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Lots of Gifts, Politics And 3 Deaths: Jallikattu Report Card in 2018

The traditional sport of bull taming faced criticisms from animal rights activists after a 19-year-old was gored to death by a bull on Monday.

The traditional sport of bull taming faced criticisms from animal rights activists after a 19-year-old was gored to death by a bull on Monday.

The ministers present sponsored gold coins and to top it all, two white cars parked next to the Vaadivaasal (Jallikattu ring) with AIADMK and former Chief Minsiter Jayalalithaa's stickers pasted on them awaited the best bull owner and bull tamer.

Madurai: Tamil Nadu Chief Minister Edappadi Palaniswami, Deputy Chief Minister O Panneerselvam and other ministers in the Tamil Nadu government were present on Tuesday to witness the final day of a Jallikattu event and shower participants with gifts - at the same venue where villagers sparked off a protest exactly a year ago.

The traditional sport of bull taming faced criticisms from animal rights activists after a 19-year-old was gored to death by a bull on Monday. Two more deaths were reported from Sivagangai district on Tuesday.

The state passed an ordinance last year surpassing the Supreme Court ban on the sport in 2014, thus making way for the state to organise the festival once again.

BJP's Tamilisai Soundarajan credited Prime Minister Narendra Modi for bringing back Jallikattu, while AIADMK ministers credited O Panneerselvam for bringing back Jallikattu to the state.

The event this year saw an average of 500 bulls and bull tamers a day, there were sponsored gifts for participants, including two wheelers, LED TVs, chairs, utensils, cots, clothes, etc.

The ministers present sponsored gold coins and to top it all, two white cars parked next to the Vaadivaasal (Jallikattu ring) with AIADMK and former Chief Minsiter Jayalalithaa's stickers pasted on them awaited the best bull owner and bull tamer.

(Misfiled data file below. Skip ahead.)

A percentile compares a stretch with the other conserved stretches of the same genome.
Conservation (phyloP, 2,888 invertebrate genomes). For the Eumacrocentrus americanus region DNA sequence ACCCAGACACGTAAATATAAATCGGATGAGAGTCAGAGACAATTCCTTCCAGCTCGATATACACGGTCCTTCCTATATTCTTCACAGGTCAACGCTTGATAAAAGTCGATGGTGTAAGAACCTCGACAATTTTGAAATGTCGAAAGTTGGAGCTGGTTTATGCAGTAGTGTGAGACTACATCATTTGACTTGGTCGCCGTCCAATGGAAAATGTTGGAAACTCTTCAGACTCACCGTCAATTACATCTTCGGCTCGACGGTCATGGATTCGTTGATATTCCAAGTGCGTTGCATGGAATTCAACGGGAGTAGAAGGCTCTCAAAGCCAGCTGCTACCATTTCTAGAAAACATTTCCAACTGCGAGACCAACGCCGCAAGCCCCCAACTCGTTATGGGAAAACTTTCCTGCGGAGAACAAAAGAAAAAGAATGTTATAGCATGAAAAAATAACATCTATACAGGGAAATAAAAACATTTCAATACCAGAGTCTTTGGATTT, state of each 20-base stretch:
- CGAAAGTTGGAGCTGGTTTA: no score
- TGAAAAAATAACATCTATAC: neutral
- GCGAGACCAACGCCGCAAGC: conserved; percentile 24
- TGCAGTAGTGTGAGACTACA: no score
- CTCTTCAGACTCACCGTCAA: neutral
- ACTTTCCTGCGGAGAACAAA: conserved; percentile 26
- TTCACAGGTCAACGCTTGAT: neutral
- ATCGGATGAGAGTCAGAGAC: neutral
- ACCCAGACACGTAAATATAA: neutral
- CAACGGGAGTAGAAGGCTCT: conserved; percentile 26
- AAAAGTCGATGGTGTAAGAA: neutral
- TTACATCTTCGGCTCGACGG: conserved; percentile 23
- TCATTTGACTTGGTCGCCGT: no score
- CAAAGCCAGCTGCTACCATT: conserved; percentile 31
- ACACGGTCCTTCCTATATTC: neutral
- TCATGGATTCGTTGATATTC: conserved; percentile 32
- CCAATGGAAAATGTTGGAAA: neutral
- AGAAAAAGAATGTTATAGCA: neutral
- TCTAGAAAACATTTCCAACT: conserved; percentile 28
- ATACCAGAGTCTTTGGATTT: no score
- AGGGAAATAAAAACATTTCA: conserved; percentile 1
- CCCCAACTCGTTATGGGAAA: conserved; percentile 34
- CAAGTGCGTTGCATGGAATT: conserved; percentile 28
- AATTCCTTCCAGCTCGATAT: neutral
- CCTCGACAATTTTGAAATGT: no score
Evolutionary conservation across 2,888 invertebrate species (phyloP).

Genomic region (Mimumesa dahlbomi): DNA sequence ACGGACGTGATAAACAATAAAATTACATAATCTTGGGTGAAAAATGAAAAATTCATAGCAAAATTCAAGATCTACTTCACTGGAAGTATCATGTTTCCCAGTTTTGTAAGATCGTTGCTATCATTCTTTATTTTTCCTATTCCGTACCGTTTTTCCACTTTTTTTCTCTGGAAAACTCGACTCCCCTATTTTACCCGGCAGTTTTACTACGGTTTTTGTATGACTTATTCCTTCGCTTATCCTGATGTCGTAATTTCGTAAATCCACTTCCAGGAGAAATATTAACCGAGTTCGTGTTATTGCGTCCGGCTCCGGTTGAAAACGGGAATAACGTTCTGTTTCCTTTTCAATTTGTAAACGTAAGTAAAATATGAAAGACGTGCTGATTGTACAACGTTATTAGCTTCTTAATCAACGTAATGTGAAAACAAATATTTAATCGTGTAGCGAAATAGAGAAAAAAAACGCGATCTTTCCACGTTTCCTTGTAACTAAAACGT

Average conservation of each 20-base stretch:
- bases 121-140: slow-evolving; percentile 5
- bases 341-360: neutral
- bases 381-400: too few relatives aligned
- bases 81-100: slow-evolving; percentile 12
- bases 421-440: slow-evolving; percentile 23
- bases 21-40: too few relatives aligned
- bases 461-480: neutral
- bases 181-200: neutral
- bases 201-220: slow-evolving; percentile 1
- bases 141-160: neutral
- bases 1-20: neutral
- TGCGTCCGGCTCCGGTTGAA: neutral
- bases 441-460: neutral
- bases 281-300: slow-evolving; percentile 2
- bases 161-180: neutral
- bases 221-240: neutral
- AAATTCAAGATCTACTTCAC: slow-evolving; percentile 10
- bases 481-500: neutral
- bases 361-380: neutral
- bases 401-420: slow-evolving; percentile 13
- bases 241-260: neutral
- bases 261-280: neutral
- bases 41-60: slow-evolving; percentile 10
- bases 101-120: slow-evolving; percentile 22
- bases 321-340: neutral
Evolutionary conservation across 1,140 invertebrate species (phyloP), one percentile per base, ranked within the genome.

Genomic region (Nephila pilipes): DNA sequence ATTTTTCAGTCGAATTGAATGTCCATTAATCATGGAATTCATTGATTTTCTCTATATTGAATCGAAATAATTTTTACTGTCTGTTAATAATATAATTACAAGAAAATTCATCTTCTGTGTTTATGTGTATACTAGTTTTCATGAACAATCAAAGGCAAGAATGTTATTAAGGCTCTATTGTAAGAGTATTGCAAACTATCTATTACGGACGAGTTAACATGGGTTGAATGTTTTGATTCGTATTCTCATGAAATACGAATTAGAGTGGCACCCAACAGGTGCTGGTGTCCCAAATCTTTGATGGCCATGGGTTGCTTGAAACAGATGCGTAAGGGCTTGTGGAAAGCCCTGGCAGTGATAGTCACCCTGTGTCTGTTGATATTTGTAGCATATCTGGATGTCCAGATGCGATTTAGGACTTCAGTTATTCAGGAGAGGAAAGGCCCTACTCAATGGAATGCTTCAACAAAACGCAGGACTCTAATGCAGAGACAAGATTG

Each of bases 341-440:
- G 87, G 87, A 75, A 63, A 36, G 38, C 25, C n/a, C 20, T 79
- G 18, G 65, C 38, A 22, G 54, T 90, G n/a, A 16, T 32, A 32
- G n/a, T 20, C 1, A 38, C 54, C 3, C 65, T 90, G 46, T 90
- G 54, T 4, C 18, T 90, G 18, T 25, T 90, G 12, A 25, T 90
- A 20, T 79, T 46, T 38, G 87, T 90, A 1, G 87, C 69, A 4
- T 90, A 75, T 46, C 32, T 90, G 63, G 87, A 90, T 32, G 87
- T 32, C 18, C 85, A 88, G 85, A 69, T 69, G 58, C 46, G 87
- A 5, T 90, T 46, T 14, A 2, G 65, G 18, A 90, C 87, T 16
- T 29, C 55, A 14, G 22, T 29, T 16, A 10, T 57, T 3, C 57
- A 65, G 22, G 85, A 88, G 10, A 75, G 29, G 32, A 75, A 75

Thousands gathered to witness the event on all three days raising questions regarding safety as in some corners the audience outnumbered the seating capacity. People could be seen hanging from trees.

People were shouting at some of the participants asking them to follow the rules. (Photo: CNN-News 18)

Following the death of the teenager, animal rights activist Gauri Maulekhi called the event "state sponsored barbarism taking the lives of its own people".

However, none of this affected the event or the crowd on its final day.

"Isolated incidents do take place. But that doesn't mean the sport should be banned. All those who participate know the dangers involved if at all there is any," said Jayakumar, a bull owner.

More than a hundred people were injured during the event on first two days. Medical and veterinary teams with ambulances, fire and rescue, and police teams were present at the venue at all times.

In spite of an oath taken by the participants against cruelty to the animals, some of them were seen clinging on to the bull as a group, trying to hold its tail and horns, all of which is against the Jallikattu rules.

Madurai Collector Veera Raghava Rao, who has been overlooking the event, disqualified the erring participants.

People were also seen shouting at some of the participants asking them to follow the rules. Animal welfare activists were also observing the event.

Jallikattu, a traditional bull taming sport in Tamil Nadu is held during the harvest festival of Pongal. The bulls which are let out to the ring one by one is expected to be tamed by any of the tamers present in the ring. Prizes go to the tamer if successful and to the bull owner if not. The sport is still seen as an event to showcase the valour of men in these villages.